Hate mail from other Tai Chi teachers.

A little while ago I was cleaning out some of the old spam comments on our Tai Chi site and stumbled across this nice piece of criticism we received from an Internet Tai Chi Guru back in 2009.

This was right after we started talking very publicly about the Iron Body training in Tai Chi.

This letter is a great example of the more common myths and misconceptions about Iron Body training.

Sifu Clear,
Grandmaster Chen Xiaowang, whose family created tai chi, was asked one day if the Chen family practiced Iron Shirt. I was there. He replied, “Iron Shirt good for demonstration, not for fighting.”

If you read the book, American Shaolin, about the young American who studied for 2 years at the Shaolin Temple, you’ll find that the monks who do the miraculous feats of chi like breaking ice blocks with their heads or concrete with their hands are all crippled by the time they reach middle age. The guys who use their heads to break things have huge knots on their heads and talk in stutters.

You are leading students down the wrong path. Tai Chi depends on good body mechanics, not fantasy. You can’t fool physics, and the human body will be hurt by force. A silly slap on the chest with a forearm is far different from a blow from a motivated attacker.

If you or any of your students have attained real powers doing this, I encourage you to stand in front of an MMA fighter and let him hit you anywhere he wants — maybe the nose. Then let’s see how your chi dispersal myth protects you.

[Name removed to protect the misguided]

The most common misconception about Iron Body training is that there’s only one type.

The term Iron Shirt is most commonly associated with the external Iron Body methods used by Shaolin performers for demonstration. If that’s the type of Iron Body that Master Chen was referring to in his quote I absolutely agree with him.

..but the teacher who wrote this email seems to have missed that distinction. He goes on to describe examples of external iron body taken to horrible extremes.

I’ve met highly skilled Iron Body specialists who say that this is a mischaracterization and is not representative of external Iron Body done properly (much less internal Iron Body.)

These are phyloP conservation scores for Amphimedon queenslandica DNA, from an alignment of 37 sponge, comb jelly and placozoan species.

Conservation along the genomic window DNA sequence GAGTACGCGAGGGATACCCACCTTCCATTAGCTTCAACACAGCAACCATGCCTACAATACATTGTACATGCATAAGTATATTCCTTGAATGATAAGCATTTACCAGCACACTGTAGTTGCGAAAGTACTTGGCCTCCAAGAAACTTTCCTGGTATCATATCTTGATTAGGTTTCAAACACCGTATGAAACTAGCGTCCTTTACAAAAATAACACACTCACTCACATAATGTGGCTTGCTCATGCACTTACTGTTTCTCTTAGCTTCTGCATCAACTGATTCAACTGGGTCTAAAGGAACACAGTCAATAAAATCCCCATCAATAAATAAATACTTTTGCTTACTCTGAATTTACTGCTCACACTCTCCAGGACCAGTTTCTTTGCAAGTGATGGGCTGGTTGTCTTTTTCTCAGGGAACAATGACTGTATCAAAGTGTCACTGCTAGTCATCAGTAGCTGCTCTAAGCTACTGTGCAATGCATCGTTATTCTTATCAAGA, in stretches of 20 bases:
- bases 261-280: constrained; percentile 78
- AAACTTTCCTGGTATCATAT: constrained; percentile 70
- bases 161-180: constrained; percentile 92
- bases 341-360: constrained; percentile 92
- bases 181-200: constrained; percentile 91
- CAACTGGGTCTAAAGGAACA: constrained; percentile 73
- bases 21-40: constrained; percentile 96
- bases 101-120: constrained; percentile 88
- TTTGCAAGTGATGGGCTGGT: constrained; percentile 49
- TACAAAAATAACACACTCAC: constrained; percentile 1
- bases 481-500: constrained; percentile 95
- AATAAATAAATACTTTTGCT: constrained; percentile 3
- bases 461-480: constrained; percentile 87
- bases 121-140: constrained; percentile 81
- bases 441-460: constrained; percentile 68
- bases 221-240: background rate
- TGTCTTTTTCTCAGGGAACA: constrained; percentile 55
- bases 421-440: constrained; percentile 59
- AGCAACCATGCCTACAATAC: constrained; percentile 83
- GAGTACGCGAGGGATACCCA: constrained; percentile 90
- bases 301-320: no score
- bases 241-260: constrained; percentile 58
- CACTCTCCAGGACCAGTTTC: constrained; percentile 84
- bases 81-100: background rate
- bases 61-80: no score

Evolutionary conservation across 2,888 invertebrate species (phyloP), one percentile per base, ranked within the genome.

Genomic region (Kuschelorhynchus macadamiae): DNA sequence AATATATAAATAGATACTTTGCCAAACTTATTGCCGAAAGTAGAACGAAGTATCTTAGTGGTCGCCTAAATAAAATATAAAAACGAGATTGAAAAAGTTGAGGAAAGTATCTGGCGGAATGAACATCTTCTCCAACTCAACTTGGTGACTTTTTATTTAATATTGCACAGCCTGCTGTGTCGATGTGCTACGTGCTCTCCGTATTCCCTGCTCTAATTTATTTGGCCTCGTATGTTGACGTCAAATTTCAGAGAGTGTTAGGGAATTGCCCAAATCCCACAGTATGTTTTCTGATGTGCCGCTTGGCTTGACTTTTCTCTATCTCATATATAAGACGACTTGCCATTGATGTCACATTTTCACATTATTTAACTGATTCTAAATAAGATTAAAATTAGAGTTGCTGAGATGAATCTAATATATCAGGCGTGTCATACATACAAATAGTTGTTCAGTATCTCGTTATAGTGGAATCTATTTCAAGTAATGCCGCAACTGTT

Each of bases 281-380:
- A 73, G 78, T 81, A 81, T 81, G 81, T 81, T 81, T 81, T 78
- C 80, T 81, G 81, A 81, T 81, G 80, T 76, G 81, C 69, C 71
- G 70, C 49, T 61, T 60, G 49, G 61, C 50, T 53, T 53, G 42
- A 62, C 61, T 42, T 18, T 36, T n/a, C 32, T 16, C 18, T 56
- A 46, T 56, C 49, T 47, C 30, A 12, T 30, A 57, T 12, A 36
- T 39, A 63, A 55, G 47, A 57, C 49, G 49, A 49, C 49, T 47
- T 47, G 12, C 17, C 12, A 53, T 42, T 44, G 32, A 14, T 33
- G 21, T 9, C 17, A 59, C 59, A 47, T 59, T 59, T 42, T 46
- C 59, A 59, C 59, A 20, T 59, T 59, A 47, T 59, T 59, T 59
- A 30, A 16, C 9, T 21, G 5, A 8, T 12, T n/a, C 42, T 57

After all, Tai Chi is an internal system and so by definition any Tai Chi Iron Body methods would have to be internal and not external.

Now this teacher goes on to say, “Tai Chi depends on good body mechanics, not fantasy.”

Well, one of the core body mechanics of Tai Chi that is emphasized quite heavily in Chen Style is Silk Reeling.

Silk Reeling is essentially a method for running spirals through the body. It’s no coincidence that this same spiralling as at the heart of many muscle tendon changing methods.

Many external/internal kung fu systems exploit this principle for its iron body effects by pushing it to extremes. It’s also a key component in the Kuntao Silat Iron Body method that we talked about a few days ago.

Tai Chi uses this principle in much more balanced ways. In Chen style it’s the most obvious. Yang and Wu style use it constantly, but it’s done very softly and subtly so that it’s typically invisible to the average person.

…but that’s just one principle and only one type of Iron.

As we discussed a few days ago, The Golden Bell method taught in the Tai Chi Iron Body DVDs is different altogether.

A massive part of Tai Chi education is understanding force and how to control it inside the body.

How to deliver a lot of power of course,

…but also how to take a serious hit and neutralize it, dissipate it or send it back to the person hitting you without taking any damage yourself.

I wouldn’t expect your run of the mill Tai Chi teacher to know this, but any of the prominent teachers out there should be able to rattle off a bunch of ways Tai Chi produces Internal Iron (and most can.)

In his last two paragraphs this guy falls victim to two very common misconception that are usually only present in folks who have not trained with many internal martial artists before.

That external stylists hit harder
That we don’t hit each other in training